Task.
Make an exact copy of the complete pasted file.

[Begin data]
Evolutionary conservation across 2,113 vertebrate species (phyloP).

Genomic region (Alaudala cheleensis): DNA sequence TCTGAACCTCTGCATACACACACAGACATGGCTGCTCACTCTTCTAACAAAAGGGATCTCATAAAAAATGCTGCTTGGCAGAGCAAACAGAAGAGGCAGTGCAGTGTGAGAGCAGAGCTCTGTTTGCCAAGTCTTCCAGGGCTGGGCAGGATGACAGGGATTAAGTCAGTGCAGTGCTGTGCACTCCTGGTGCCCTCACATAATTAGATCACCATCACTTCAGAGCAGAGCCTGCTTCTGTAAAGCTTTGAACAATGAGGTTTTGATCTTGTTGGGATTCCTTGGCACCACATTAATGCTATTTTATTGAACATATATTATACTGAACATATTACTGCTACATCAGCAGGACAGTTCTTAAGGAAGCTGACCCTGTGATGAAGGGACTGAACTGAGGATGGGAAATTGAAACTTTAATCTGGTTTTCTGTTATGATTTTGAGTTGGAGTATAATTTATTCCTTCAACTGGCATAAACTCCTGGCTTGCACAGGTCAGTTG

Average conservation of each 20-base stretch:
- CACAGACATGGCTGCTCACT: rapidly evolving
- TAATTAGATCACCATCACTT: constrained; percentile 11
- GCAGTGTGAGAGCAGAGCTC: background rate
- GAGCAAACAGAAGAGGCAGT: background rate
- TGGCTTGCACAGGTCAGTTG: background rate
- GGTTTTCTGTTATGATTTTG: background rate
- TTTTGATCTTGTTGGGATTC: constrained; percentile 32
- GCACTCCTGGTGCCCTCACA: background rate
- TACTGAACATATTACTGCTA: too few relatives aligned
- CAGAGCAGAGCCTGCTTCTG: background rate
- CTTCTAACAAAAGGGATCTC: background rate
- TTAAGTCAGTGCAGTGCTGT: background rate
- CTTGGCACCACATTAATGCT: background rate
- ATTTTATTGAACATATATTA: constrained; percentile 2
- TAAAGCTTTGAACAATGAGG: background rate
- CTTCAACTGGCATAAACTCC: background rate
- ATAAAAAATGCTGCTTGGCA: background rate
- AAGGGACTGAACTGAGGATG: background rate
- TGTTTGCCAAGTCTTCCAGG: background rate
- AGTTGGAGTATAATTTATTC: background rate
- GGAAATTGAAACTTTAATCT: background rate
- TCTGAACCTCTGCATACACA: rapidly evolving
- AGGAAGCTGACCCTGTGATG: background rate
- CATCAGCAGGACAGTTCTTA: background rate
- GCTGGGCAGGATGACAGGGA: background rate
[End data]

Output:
Evolutionary conservation across 2,113 vertebrate species (phyloP).

Genomic region (Alaudala cheleensis): DNA sequence TCTGAACCTCTGCATACACACACAGACATGGCTGCTCACTCTTCTAACAAAAGGGATCTCATAAAAAATGCTGCTTGGCAGAGCAAACAGAAGAGGCAGTGCAGTGTGAGAGCAGAGCTCTGTTTGCCAAGTCTTCCAGGGCTGGGCAGGATGACAGGGATTAAGTCAGTGCAGTGCTGTGCACTCCTGGTGCCCTCACATAATTAGATCACCATCACTTCAGAGCAGAGCCTGCTTCTGTAAAGCTTTGAACAATGAGGTTTTGATCTTGTTGGGATTCCTTGGCACCACATTAATGCTATTTTATTGAACATATATTATACTGAACATATTACTGCTACATCAGCAGGACAGTTCTTAAGGAAGCTGACCCTGTGATGAAGGGACTGAACTGAGGATGGGAAATTGAAACTTTAATCTGGTTTTCTGTTATGATTTTGAGTTGGAGTATAATTTATTCCTTCAACTGGCATAAACTCCTGGCTTGCACAGGTCAGTTG

Average conservation of each 20-base stretch:
- CACAGACATGGCTGCTCACT: rapidly evolving
- TAATTAGATCACCATCACTT: constrained; percentile 11
- GCAGTGTGAGAGCAGAGCTC: background rate
- GAGCAAACAGAAGAGGCAGT: background rate
- TGGCTTGCACAGGTCAGTTG: background rate
- GGTTTTCTGTTATGATTTTG: background rate
- TTTTGATCTTGTTGGGATTC: constrained; percentile 32
- GCACTCCTGGTGCCCTCACA: background rate
- TACTGAACATATTACTGCTA: too few relatives aligned
- CAGAGCAGAGCCTGCTTCTG: background rate
- CTTCTAACAAAAGGGATCTC: background rate
- TTAAGTCAGTGCAGTGCTGT: background rate
- CTTGGCACCACATTAATGCT: background rate
- ATTTTATTGAACATATATTA: constrained; percentile 2
- TAAAGCTTTGAACAATGAGG: background rate
- CTTCAACTGGCATAAACTCC: background rate
- ATAAAAAATGCTGCTTGGCA: background rate
- AAGGGACTGAACTGAGGATG: background rate
- TGTTTGCCAAGTCTTCCAGG: background rate
- AGTTGGAGTATAATTTATTC: background rate
- GGAAATTGAAACTTTAATCT: background rate
- TCTGAACCTCTGCATACACA: rapidly evolving
- AGGAAGCTGACCCTGTGATG: background rate
- CATCAGCAGGACAGTTCTTA: background rate
- GCTGGGCAGGATGACAGGGA: background rate